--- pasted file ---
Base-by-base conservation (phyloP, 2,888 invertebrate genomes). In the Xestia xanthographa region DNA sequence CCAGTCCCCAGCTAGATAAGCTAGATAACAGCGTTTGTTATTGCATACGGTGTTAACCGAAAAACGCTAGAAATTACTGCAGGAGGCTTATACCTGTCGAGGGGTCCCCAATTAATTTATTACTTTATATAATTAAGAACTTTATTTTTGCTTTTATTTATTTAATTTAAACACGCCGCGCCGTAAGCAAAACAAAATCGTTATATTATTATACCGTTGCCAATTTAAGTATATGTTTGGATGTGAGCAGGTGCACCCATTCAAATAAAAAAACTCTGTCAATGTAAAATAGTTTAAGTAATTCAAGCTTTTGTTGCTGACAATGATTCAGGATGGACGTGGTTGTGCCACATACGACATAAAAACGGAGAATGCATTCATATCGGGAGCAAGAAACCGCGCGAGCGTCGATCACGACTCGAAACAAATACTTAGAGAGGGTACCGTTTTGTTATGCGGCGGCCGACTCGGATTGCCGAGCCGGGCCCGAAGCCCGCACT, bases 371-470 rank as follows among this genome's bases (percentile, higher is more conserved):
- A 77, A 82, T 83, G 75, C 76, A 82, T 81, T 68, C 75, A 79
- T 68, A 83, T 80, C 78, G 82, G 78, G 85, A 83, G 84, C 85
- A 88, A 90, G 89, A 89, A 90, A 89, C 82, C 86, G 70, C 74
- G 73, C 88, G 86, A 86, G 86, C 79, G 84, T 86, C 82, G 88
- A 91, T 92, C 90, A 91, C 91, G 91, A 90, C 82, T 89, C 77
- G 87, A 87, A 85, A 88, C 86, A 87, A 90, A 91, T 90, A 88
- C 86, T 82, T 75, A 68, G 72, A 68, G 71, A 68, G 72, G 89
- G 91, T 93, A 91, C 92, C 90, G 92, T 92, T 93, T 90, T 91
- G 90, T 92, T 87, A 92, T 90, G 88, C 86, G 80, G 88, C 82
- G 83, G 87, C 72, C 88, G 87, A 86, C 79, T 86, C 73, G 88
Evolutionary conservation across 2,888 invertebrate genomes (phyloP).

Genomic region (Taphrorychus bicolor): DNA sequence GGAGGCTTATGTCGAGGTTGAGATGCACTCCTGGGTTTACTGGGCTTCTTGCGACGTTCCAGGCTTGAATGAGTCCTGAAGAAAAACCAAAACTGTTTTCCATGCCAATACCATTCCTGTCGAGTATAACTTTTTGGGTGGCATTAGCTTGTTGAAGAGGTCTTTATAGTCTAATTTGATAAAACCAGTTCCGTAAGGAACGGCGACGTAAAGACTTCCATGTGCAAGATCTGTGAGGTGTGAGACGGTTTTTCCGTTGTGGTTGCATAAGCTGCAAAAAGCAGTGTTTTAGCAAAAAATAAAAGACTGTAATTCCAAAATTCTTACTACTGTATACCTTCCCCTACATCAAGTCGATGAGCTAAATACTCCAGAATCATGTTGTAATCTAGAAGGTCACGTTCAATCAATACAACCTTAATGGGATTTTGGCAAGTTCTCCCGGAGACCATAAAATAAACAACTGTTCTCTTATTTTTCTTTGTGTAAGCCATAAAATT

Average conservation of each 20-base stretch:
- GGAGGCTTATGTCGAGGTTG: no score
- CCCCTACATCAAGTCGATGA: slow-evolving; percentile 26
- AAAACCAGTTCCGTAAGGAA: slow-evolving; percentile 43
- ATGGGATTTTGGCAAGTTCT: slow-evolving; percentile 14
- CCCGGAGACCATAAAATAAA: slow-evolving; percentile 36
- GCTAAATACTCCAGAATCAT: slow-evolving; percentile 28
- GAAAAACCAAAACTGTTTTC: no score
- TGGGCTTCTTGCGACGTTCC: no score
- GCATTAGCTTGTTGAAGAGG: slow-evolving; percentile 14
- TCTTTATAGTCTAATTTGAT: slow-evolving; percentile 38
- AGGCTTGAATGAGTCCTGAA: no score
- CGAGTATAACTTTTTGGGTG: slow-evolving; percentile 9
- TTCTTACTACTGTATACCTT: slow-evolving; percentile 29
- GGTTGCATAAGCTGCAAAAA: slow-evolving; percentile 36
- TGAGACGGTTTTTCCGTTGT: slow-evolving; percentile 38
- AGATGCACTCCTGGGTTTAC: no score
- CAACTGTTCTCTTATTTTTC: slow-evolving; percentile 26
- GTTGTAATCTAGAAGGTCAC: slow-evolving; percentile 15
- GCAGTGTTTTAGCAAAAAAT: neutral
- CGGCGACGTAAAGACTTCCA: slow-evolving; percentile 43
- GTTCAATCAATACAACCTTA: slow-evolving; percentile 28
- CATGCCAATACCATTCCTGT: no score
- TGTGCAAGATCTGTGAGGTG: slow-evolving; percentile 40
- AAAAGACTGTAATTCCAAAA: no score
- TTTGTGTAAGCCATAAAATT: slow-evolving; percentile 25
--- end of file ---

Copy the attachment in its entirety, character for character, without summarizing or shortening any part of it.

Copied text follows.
Base-by-base conservation (phyloP, 2,888 invertebrate genomes). In the Xestia xanthographa region DNA sequence CCAGTCCCCAGCTAGATAAGCTAGATAACAGCGTTTGTTATTGCATACGGTGTTAACCGAAAAACGCTAGAAATTACTGCAGGAGGCTTATACCTGTCGAGGGGTCCCCAATTAATTTATTACTTTATATAATTAAGAACTTTATTTTTGCTTTTATTTATTTAATTTAAACACGCCGCGCCGTAAGCAAAACAAAATCGTTATATTATTATACCGTTGCCAATTTAAGTATATGTTTGGATGTGAGCAGGTGCACCCATTCAAATAAAAAAACTCTGTCAATGTAAAATAGTTTAAGTAATTCAAGCTTTTGTTGCTGACAATGATTCAGGATGGACGTGGTTGTGCCACATACGACATAAAAACGGAGAATGCATTCATATCGGGAGCAAGAAACCGCGCGAGCGTCGATCACGACTCGAAACAAATACTTAGAGAGGGTACCGTTTTGTTATGCGGCGGCCGACTCGGATTGCCGAGCCGGGCCCGAAGCCCGCACT, bases 371-470 rank as follows among this genome's bases (percentile, higher is more conserved):
- A 77, A 82, T 83, G 75, C 76, A 82, T 81, T 68, C 75, A 79
- T 68, A 83, T 80, C 78, G 82, G 78, G 85, A 83, G 84, C 85
- A 88, A 90, G 89, A 89, A 90, A 89, C 82, C 86, G 70, C 74
- G 73, C 88, G 86, A 86, G 86, C 79, G 84, T 86, C 82, G 88
- A 91, T 92, C 90, A 91, C 91, G 91, A 90, C 82, T 89, C 77
- G 87, A 87, A 85, A 88, C 86, A 87, A 90, A 91, T 90, A 88
- C 86, T 82, T 75, A 68, G 72, A 68, G 71, A 68, G 72, G 89
- G 91, T 93, A 91, C 92, C 90, G 92, T 92, T 93, T 90, T 91
- G 90, T 92, T 87, A 92, T 90, G 88, C 86, G 80, G 88, C 82
- G 83, G 87, C 72, C 88, G 87, A 86, C 79, T 86, C 73, G 88
Evolutionary conservation across 2,888 invertebrate genomes (phyloP).

Genomic region (Taphrorychus bicolor): DNA sequence GGAGGCTTATGTCGAGGTTGAGATGCACTCCTGGGTTTACTGGGCTTCTTGCGACGTTCCAGGCTTGAATGAGTCCTGAAGAAAAACCAAAACTGTTTTCCATGCCAATACCATTCCTGTCGAGTATAACTTTTTGGGTGGCATTAGCTTGTTGAAGAGGTCTTTATAGTCTAATTTGATAAAACCAGTTCCGTAAGGAACGGCGACGTAAAGACTTCCATGTGCAAGATCTGTGAGGTGTGAGACGGTTTTTCCGTTGTGGTTGCATAAGCTGCAAAAAGCAGTGTTTTAGCAAAAAATAAAAGACTGTAATTCCAAAATTCTTACTACTGTATACCTTCCCCTACATCAAGTCGATGAGCTAAATACTCCAGAATCATGTTGTAATCTAGAAGGTCACGTTCAATCAATACAACCTTAATGGGATTTTGGCAAGTTCTCCCGGAGACCATAAAATAAACAACTGTTCTCTTATTTTTCTTTGTGTAAGCCATAAAATT

Average conservation of each 20-base stretch:
- GGAGGCTTATGTCGAGGTTG: no score
- CCCCTACATCAAGTCGATGA: slow-evolving; percentile 26
- AAAACCAGTTCCGTAAGGAA: slow-evolving; percentile 43
- ATGGGATTTTGGCAAGTTCT: slow-evolving; percentile 14
- CCCGGAGACCATAAAATAAA: slow-evolving; percentile 36
- GCTAAATACTCCAGAATCAT: slow-evolving; percentile 28
- GAAAAACCAAAACTGTTTTC: no score
- TGGGCTTCTTGCGACGTTCC: no score
- GCATTAGCTTGTTGAAGAGG: slow-evolving; percentile 14
- TCTTTATAGTCTAATTTGAT: slow-evolving; percentile 38
- AGGCTTGAATGAGTCCTGAA: no score
- CGAGTATAACTTTTTGGGTG: slow-evolving; percentile 9
- TTCTTACTACTGTATACCTT: slow-evolving; percentile 29
- GGTTGCATAAGCTGCAAAAA: slow-evolving; percentile 36
- TGAGACGGTTTTTCCGTTGT: slow-evolving; percentile 38
- AGATGCACTCCTGGGTTTAC: no score
- CAACTGTTCTCTTATTTTTC: slow-evolving; percentile 26
- GTTGTAATCTAGAAGGTCAC: slow-evolving; percentile 15
- GCAGTGTTTTAGCAAAAAAT: neutral
- CGGCGACGTAAAGACTTCCA: slow-evolving; percentile 43
- GTTCAATCAATACAACCTTA: slow-evolving; percentile 28
- CATGCCAATACCATTCCTGT: no score
- TGTGCAAGATCTGTGAGGTG: slow-evolving; percentile 40
- AAAAGACTGTAATTCCAAAA: no score
- TTTGTGTAAGCCATAAAATT: slow-evolving; percentile 25